All new for the 2019 model year, the Subaru Forester is the roomiest version ever offered with a 1.2-inch-longer wheelbase, more rear-seat legroom and rear cargo capacity. Built on Subaru’s new global platform, the Forester offers improvements in crash protection, comfort, quietness and driving dynamics. EyeSight driver assist technology is standard across the board, which helps Forester earn a Top Safety Pick + rating — the highest available from the Insurance Institute for Highway Safety. All Foresters feature Subaru’s legendary Symmetrical All-Wheel Drive system and are powered by an updated direct-injection 2.5-liter Boxer engine that produces 182 horsepower and 176 lb-ft of torque. The fun-to-drive crossover performs as well on the pavement as it does in the dirt, earning it the top spot in this very competitive category.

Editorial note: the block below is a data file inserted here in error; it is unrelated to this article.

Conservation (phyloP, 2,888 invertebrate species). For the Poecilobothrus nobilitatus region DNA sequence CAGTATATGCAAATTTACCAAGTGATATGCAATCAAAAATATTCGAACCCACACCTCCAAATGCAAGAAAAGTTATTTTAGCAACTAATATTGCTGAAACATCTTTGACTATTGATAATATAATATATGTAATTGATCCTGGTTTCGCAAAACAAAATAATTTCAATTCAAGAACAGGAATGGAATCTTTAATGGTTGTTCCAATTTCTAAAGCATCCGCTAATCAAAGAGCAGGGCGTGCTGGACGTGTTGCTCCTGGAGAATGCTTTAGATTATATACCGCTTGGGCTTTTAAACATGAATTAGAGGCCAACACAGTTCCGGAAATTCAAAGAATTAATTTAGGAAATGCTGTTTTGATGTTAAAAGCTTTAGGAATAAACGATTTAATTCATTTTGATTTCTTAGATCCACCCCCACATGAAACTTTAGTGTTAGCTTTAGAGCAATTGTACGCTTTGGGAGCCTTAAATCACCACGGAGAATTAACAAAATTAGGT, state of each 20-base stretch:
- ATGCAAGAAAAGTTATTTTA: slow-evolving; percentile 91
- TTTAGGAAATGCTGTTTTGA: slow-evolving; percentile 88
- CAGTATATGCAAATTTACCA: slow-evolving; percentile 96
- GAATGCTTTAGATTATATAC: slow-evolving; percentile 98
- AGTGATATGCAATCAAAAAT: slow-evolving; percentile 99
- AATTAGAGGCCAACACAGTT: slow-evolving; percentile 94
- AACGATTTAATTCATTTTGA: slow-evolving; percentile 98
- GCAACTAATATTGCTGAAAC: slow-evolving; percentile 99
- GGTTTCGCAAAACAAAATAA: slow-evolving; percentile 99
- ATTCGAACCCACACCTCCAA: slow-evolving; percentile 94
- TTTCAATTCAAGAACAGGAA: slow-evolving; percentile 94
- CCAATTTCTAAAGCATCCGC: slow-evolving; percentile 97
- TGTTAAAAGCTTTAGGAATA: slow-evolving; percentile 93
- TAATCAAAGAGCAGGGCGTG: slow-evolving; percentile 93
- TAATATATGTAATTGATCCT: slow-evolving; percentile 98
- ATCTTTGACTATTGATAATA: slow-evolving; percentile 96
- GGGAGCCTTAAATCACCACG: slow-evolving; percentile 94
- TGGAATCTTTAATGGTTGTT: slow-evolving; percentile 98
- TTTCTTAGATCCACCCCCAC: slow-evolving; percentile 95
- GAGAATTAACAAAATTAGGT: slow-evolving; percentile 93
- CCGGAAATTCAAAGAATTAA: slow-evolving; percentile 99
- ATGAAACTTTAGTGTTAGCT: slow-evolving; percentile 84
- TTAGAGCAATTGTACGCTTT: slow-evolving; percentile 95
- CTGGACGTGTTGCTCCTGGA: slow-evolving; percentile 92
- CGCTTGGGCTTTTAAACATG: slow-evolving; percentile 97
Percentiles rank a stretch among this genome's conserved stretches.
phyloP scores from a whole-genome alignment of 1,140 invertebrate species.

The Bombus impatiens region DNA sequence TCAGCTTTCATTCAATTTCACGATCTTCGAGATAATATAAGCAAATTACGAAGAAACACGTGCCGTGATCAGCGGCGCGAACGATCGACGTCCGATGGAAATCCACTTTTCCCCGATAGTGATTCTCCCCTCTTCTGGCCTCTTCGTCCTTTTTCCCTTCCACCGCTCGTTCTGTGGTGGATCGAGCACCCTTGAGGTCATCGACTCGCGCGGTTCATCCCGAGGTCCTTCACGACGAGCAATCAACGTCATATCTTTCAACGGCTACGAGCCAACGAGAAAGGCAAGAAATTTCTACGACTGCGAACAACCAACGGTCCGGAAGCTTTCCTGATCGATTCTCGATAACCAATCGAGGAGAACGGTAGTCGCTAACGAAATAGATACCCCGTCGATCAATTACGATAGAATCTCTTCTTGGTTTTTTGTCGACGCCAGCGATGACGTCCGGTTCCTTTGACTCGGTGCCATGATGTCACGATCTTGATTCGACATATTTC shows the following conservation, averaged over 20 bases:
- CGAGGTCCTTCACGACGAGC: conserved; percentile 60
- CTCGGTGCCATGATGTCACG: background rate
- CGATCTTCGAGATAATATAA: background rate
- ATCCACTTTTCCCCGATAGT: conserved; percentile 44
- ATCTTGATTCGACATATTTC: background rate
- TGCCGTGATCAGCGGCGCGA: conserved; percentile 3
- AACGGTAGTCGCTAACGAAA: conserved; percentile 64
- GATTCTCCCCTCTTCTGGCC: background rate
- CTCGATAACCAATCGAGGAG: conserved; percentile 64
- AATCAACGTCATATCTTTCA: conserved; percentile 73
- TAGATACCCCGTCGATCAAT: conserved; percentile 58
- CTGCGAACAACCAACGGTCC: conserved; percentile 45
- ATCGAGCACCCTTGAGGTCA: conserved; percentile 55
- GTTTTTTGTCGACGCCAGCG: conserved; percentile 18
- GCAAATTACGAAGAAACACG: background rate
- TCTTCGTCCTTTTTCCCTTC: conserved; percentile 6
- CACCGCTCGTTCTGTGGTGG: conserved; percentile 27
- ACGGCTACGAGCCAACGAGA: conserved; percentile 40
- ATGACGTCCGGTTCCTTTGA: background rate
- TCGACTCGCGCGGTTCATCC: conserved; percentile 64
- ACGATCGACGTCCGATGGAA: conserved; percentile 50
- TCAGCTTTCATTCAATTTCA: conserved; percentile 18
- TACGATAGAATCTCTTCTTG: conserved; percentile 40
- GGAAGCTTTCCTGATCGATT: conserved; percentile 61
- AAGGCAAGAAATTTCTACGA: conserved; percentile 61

Additional Subcompact and Compact Family SUVs
2019 Hyundai Kona
2019 Hyundai Tucson
2019 Jeep Renegade
2019 Mazda CX-5
2019 Toyota RAV4
2019 Volkswagen Tiguan
Best Mid- and Full-Size Family SUV — 2020 Kia Telluride
Price as tested: $46,860
The all-new Telluride is Kia’s first venture into the large 7-passenger SUV realm, and the big vehicle is already receiving great reviews. The Telluride’s intent is to be big, bold and boxy to convey power and capability — which it does in spades. The SUV features a long hood, wide grille, stacked headlights, L-shaped taillights and long Telluride nameplates across the front edges of the hood and tailgate. The Telluride’s 291-horsepower 3.8-liter V6 sends power to all four wheels via an active on-demand all-wheel-drive system that can distribute torque between the front and rear axles. The spacious interior, stylish exterior and comfortable ride no matter what the terrain helped make the Telluride the top vehicle in its category.
Additional Mid- and Full-Size Family SUVs
2019 Ford Edge
2019 Honda Passport
2019 Toyota 4Runner
2019 Volkswagen Atlas
Best Compact and Midsize Luxury SUV — 2020 Mercedes-Benz GLE450
Price as tested: $98,725